Amy Fullenkamp, PhD, couldn’t have predicted six years ago that she’d be sitting where she is today.
A 2008 doctoral graduate from Ohio State University’s molecular, cellular and developmental biology program, Fullenkamp had plans to be a bench scientist. But during her postdoctoral training in UC’s Department of Environmental Health, she got a taste of epidemiology and opportunities to work directly with the community to better understand health problems.
She left the bench behind for a chance to finish her postdoc work with environmental health’s Erin Haynes, DrPH, and completed UC’s certificate in Clinical and Translational Science.
Recently, Fullenkamp was named to a program director position at the UC College of Nursing, where she is leading a newly funded planning grant from the HealthPath Foundation of Ohio. She and her team will use the next six months to gather data and feedback about needs, barriers and existing programming in place to encourage students from rural communities to pursue health-related careers.
The HealthPath Foundation project is one of many efforts underway across UC’s Academic Health Center to create a more diverse and culturally competent interprofessional health care workforce.
You have a hard science background, so tell us a bit more about why you moved in the direction of epidemiology and community-based research?
"I enjoy health-based research and the thought process that is involved with developing a research project. However, over time I realized that I had a strong interest in community-based research, often called CBPR, and public health issues. I then decided to move away from the bench and translate those skills into CBPR. I am also currently working on a master’s in epidemiology so that I can broaden my skill set in that area even further."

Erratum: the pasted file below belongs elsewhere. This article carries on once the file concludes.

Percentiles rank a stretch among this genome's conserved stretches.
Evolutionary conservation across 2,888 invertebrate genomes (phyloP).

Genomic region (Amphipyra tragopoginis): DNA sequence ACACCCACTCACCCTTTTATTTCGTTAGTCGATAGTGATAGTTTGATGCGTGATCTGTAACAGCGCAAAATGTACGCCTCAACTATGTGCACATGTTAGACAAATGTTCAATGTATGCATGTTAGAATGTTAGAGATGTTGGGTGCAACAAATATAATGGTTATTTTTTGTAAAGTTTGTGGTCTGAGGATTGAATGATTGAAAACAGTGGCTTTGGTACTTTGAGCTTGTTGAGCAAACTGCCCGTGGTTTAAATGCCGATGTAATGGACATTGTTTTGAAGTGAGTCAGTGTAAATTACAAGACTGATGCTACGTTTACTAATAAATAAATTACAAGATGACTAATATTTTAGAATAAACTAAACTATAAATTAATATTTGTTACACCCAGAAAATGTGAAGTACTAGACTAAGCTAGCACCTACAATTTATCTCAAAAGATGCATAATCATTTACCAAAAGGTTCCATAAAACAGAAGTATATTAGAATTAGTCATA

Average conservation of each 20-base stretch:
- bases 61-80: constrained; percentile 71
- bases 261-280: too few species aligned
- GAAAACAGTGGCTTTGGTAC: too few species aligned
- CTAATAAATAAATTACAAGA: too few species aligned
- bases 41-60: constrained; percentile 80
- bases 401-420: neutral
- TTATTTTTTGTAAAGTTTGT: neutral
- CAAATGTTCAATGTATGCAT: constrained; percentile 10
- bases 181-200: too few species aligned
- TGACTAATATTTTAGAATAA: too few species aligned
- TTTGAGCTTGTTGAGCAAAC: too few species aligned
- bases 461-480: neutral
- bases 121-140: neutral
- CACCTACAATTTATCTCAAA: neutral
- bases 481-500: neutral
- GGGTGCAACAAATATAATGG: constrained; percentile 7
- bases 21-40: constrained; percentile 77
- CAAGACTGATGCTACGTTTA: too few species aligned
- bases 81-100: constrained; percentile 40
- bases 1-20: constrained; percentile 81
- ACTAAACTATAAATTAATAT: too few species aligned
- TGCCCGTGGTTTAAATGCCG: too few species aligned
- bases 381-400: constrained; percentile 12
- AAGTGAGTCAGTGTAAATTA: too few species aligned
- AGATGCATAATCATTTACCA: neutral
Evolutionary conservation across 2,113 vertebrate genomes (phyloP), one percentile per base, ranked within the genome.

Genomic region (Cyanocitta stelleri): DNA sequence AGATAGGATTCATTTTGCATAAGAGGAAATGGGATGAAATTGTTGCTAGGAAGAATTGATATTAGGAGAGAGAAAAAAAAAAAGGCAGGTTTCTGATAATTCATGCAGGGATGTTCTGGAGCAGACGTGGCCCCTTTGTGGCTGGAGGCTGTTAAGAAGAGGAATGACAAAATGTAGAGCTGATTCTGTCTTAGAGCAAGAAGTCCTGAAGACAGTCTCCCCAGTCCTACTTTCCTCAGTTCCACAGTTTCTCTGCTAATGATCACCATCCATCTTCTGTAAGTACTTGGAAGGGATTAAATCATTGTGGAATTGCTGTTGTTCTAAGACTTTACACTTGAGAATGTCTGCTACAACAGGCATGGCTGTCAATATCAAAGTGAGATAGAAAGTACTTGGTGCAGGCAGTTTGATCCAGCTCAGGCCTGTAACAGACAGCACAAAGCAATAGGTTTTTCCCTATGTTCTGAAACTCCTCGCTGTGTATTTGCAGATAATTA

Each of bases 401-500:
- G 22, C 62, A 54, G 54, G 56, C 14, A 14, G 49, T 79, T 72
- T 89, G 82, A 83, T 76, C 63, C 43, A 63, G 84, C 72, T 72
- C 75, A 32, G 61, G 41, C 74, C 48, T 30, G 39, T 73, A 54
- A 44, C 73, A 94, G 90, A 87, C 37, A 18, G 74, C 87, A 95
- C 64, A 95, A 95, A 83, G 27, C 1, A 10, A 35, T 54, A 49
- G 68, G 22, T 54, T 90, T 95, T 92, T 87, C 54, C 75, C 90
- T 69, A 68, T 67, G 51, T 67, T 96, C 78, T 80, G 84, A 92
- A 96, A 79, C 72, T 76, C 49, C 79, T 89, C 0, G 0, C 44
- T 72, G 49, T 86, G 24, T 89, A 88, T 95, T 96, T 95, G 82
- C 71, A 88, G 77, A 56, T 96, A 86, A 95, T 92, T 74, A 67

Tell us a bit more about the HealthPath Foundation of Ohio grant you are leading.
"It is a seven-month planning grant from The Health Path Foundation of Ohio. The UC colleges of nursing and medicine are conducting this research study, which is aimed at developing a pipeline program curriculum to support diverse students—ethnically, racially, gender, economically, educationally, and geographically—to pursue health professions careers in primary care.
"We are working with the community in order to obtain their feedback on health needs as well as educational pipeline programming needs in five target areas including: Adams, Brown, Clermont, Hamilton and Warren counties.”
Do you have any expectations about what you might learn from your conversations with the community?
"We could be surprised. I do think these communities are going to be excited that we are coming to them to learn about their needs from their perspectives. From those conversations, I think we will learn how to better address their suggestions and concerns regarding educational pipeline programming for students in their communities facing barriers to pursuing careers in health care.”
Once you’ve gathered data, what are the next steps?
"Once we have gathered the data, a pipeline program curriculum will be developed in partnership with the broader University of Cincinnati Academic Health Center to address the feedback we have heard from the community. We will then submit our findings and proposal for implementation funding.”
On a more personal note, tell us a bit more about you and what you like to do in your spare time?
"I have an almost-3-year-old daughter who keeps me on my toes and I absolutely love it! Outside of spending time with my family, I also enjoy gardening, sewing and crafting of all kinds.”